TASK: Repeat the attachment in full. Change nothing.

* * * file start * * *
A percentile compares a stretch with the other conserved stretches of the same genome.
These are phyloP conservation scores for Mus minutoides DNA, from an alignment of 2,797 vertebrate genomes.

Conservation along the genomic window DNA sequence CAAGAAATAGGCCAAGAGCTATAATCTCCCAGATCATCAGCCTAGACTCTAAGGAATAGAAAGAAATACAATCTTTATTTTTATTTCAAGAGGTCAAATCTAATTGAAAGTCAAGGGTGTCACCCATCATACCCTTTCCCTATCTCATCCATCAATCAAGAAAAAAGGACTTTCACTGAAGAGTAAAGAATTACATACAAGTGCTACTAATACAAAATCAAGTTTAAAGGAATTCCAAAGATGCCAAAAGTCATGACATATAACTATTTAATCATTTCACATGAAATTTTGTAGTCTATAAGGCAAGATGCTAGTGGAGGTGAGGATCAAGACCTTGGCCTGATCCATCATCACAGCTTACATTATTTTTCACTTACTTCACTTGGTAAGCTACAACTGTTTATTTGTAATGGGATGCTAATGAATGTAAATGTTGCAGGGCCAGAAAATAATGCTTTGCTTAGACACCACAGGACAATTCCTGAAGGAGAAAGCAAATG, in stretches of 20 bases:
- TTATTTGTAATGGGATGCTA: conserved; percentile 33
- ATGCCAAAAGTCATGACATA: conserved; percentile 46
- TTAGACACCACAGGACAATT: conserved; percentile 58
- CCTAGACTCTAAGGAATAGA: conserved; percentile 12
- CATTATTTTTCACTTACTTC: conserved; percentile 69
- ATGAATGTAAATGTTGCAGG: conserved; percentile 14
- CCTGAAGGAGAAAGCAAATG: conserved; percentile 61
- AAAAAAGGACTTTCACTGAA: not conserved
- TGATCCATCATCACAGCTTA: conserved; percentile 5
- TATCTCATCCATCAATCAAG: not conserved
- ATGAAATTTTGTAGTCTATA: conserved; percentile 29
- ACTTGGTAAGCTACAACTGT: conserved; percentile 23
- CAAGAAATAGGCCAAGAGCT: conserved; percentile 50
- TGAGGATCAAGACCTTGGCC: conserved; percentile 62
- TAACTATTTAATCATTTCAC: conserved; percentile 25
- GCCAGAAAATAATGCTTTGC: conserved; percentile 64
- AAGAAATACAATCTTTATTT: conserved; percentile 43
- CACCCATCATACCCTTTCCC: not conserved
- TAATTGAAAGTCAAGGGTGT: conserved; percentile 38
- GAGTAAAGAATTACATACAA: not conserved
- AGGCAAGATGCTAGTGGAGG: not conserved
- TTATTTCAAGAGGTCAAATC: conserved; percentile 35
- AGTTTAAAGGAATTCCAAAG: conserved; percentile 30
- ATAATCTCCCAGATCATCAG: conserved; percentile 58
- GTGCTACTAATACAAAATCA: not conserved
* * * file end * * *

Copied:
A percentile compares a stretch with the other conserved stretches of the same genome.
These are phyloP conservation scores for Mus minutoides DNA, from an alignment of 2,797 vertebrate genomes.

Conservation along the genomic window DNA sequence CAAGAAATAGGCCAAGAGCTATAATCTCCCAGATCATCAGCCTAGACTCTAAGGAATAGAAAGAAATACAATCTTTATTTTTATTTCAAGAGGTCAAATCTAATTGAAAGTCAAGGGTGTCACCCATCATACCCTTTCCCTATCTCATCCATCAATCAAGAAAAAAGGACTTTCACTGAAGAGTAAAGAATTACATACAAGTGCTACTAATACAAAATCAAGTTTAAAGGAATTCCAAAGATGCCAAAAGTCATGACATATAACTATTTAATCATTTCACATGAAATTTTGTAGTCTATAAGGCAAGATGCTAGTGGAGGTGAGGATCAAGACCTTGGCCTGATCCATCATCACAGCTTACATTATTTTTCACTTACTTCACTTGGTAAGCTACAACTGTTTATTTGTAATGGGATGCTAATGAATGTAAATGTTGCAGGGCCAGAAAATAATGCTTTGCTTAGACACCACAGGACAATTCCTGAAGGAGAAAGCAAATG, in stretches of 20 bases:
- TTATTTGTAATGGGATGCTA: conserved; percentile 33
- ATGCCAAAAGTCATGACATA: conserved; percentile 46
- TTAGACACCACAGGACAATT: conserved; percentile 58
- CCTAGACTCTAAGGAATAGA: conserved; percentile 12
- CATTATTTTTCACTTACTTC: conserved; percentile 69
- ATGAATGTAAATGTTGCAGG: conserved; percentile 14
- CCTGAAGGAGAAAGCAAATG: conserved; percentile 61
- AAAAAAGGACTTTCACTGAA: not conserved
- TGATCCATCATCACAGCTTA: conserved; percentile 5
- TATCTCATCCATCAATCAAG: not conserved
- ATGAAATTTTGTAGTCTATA: conserved; percentile 29
- ACTTGGTAAGCTACAACTGT: conserved; percentile 23
- CAAGAAATAGGCCAAGAGCT: conserved; percentile 50
- TGAGGATCAAGACCTTGGCC: conserved; percentile 62
- TAACTATTTAATCATTTCAC: conserved; percentile 25
- GCCAGAAAATAATGCTTTGC: conserved; percentile 64
- AAGAAATACAATCTTTATTT: conserved; percentile 43
- CACCCATCATACCCTTTCCC: not conserved
- TAATTGAAAGTCAAGGGTGT: conserved; percentile 38
- GAGTAAAGAATTACATACAA: not conserved
- AGGCAAGATGCTAGTGGAGG: not conserved
- TTATTTCAAGAGGTCAAATC: conserved; percentile 35
- AGTTTAAAGGAATTCCAAAG: conserved; percentile 30
- ATAATCTCCCAGATCATCAG: conserved; percentile 58
- GTGCTACTAATACAAAATCA: not conserved